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November 1950


Author Affiliations

From the Department of Ophthalmology, Columbia University College of Physicians and Surgeons.

AMA Arch Ophthalmol. 1950;44(5):666-676. doi:10.1001/archopht.1950.00910020678005

THE RESPIRATORY activity of isolated surviving tissues has been extensively investigated in the last 25 years. The respiration of the cornea has also been studied, but, as compared with what is known of other tissues, knowledge concerning its metabolic activities is somewhat sketchy and confusing. The present study was undertaken in an attempt to fill in some of the gaps remaining in the present concept of corneal respiration and to help in clarifying some of the contradictory reports that have appeared in the literature.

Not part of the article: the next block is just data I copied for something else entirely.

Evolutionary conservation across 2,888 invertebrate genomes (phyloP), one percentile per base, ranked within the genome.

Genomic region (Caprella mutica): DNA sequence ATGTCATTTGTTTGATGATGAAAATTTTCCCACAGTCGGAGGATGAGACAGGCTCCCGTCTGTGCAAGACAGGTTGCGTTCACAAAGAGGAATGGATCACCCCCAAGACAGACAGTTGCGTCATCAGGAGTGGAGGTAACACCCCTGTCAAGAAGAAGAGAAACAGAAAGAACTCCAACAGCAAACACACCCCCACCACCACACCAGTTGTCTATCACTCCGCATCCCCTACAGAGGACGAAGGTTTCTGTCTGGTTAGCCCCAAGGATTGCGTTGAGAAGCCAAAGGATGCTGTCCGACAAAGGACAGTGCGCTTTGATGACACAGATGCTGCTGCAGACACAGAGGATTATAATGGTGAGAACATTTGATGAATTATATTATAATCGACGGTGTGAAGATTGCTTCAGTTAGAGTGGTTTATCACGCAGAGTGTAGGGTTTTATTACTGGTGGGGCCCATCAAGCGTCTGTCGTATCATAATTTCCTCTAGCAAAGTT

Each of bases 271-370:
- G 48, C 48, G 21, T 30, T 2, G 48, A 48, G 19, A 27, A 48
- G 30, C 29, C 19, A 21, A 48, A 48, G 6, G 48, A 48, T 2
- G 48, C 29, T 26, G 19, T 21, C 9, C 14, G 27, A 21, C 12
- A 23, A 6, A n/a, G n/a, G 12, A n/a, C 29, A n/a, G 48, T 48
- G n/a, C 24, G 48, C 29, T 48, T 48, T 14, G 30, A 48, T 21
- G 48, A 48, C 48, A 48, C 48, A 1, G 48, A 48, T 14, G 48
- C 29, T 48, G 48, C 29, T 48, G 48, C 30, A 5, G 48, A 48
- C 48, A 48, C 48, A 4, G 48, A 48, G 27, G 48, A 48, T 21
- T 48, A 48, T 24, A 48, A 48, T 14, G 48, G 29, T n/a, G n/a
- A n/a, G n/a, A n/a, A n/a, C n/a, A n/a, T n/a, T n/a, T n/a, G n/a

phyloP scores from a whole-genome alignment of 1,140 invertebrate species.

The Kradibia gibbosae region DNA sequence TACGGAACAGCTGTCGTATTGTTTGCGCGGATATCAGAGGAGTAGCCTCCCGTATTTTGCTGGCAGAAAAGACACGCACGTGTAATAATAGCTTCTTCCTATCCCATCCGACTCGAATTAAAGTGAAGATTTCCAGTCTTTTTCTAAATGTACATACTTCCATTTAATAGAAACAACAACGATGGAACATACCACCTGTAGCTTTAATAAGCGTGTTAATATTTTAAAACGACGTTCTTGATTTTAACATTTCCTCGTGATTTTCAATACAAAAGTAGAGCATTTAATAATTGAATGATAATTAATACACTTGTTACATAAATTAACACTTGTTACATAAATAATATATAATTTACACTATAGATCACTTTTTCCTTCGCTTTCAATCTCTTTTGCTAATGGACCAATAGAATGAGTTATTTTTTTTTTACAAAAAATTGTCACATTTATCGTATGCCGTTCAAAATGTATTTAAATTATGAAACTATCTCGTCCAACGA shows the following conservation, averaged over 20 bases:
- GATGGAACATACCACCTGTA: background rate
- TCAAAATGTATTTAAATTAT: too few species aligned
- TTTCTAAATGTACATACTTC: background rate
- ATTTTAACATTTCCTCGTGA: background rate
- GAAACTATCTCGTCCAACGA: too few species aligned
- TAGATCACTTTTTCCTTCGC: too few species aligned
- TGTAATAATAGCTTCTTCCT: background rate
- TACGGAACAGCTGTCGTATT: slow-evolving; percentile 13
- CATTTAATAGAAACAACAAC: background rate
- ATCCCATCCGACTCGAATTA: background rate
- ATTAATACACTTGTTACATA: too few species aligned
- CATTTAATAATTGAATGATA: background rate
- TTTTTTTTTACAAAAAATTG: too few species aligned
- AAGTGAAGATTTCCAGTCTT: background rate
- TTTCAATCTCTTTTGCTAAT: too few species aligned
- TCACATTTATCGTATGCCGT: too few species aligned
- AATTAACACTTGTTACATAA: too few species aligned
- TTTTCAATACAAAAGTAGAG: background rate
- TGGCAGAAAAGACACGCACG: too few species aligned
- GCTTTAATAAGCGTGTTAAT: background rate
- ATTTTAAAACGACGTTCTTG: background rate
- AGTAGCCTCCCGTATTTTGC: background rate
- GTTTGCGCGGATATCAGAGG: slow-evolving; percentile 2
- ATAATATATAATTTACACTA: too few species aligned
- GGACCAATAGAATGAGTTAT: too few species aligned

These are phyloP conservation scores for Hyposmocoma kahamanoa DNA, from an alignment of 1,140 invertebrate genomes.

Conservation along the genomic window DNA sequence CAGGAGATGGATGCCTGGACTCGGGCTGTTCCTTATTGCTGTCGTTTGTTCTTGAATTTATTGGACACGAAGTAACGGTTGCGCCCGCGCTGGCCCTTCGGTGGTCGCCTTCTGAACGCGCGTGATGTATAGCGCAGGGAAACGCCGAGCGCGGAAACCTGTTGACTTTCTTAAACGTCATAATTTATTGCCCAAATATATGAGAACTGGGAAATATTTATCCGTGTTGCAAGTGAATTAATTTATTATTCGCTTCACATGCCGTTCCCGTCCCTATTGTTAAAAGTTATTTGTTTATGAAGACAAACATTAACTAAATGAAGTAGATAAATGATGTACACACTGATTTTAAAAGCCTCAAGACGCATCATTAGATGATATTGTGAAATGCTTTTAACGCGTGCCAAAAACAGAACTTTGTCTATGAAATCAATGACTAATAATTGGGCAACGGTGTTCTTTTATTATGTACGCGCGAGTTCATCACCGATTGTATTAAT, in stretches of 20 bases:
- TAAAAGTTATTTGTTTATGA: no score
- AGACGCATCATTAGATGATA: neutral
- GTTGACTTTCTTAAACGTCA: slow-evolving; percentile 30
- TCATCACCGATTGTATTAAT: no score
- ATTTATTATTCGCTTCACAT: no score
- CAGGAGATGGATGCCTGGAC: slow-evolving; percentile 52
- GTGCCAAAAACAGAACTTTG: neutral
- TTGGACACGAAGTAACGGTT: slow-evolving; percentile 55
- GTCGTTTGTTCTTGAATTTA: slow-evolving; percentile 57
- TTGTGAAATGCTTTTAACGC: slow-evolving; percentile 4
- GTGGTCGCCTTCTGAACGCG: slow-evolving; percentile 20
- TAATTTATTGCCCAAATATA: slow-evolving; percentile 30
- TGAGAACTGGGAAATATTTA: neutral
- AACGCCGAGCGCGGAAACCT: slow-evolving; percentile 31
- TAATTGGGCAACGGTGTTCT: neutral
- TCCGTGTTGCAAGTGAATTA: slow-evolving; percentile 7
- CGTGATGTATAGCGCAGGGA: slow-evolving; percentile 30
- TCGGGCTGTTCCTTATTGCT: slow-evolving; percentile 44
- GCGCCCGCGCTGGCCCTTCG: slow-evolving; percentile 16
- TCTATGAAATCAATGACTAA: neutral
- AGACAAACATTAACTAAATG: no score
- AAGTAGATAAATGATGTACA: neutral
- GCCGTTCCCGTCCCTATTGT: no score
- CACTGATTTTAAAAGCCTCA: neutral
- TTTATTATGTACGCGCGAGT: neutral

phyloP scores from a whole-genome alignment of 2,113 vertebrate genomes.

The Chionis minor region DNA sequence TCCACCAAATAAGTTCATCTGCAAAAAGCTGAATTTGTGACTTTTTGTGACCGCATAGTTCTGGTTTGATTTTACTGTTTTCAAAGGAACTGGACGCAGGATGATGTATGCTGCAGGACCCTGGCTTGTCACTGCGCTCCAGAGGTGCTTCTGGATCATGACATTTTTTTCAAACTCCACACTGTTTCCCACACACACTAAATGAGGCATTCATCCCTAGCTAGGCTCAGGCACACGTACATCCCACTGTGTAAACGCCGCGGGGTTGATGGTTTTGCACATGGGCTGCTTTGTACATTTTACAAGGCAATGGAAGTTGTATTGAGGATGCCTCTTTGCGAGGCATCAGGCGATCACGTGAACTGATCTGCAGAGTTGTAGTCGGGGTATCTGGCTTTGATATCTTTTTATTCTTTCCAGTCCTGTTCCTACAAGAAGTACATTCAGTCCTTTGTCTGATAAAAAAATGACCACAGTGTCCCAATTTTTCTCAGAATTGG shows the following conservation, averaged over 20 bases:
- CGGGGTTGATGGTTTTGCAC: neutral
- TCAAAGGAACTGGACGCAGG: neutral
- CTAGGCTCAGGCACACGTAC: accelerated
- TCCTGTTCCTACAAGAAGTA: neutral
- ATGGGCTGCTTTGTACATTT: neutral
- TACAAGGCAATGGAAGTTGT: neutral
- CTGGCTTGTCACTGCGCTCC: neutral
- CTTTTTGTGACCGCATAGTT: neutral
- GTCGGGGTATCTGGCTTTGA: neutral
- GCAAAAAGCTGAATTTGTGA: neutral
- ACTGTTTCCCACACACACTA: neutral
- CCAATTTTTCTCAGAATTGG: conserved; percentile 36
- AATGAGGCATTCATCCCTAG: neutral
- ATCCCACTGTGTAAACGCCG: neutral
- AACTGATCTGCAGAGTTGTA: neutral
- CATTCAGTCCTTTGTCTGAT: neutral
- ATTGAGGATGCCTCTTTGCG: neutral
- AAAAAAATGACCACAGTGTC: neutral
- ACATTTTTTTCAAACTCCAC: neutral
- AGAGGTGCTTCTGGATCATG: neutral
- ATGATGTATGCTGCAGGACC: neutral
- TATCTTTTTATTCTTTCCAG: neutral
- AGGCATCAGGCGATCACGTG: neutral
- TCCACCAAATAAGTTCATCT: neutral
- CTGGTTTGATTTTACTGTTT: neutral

I. RESPIRATION OF THE CORNEA IN AIR  The first question to be studied was: Can the cornea utilize oxygen from the surrounding atmosphere? Because of its unique position in the body, i. e., its being remote from the blood stream and exposed to the air, this question has interested many investigators. More than 50 years ago, in 1899, long before the Barcroft-Warburg manometric technic for the

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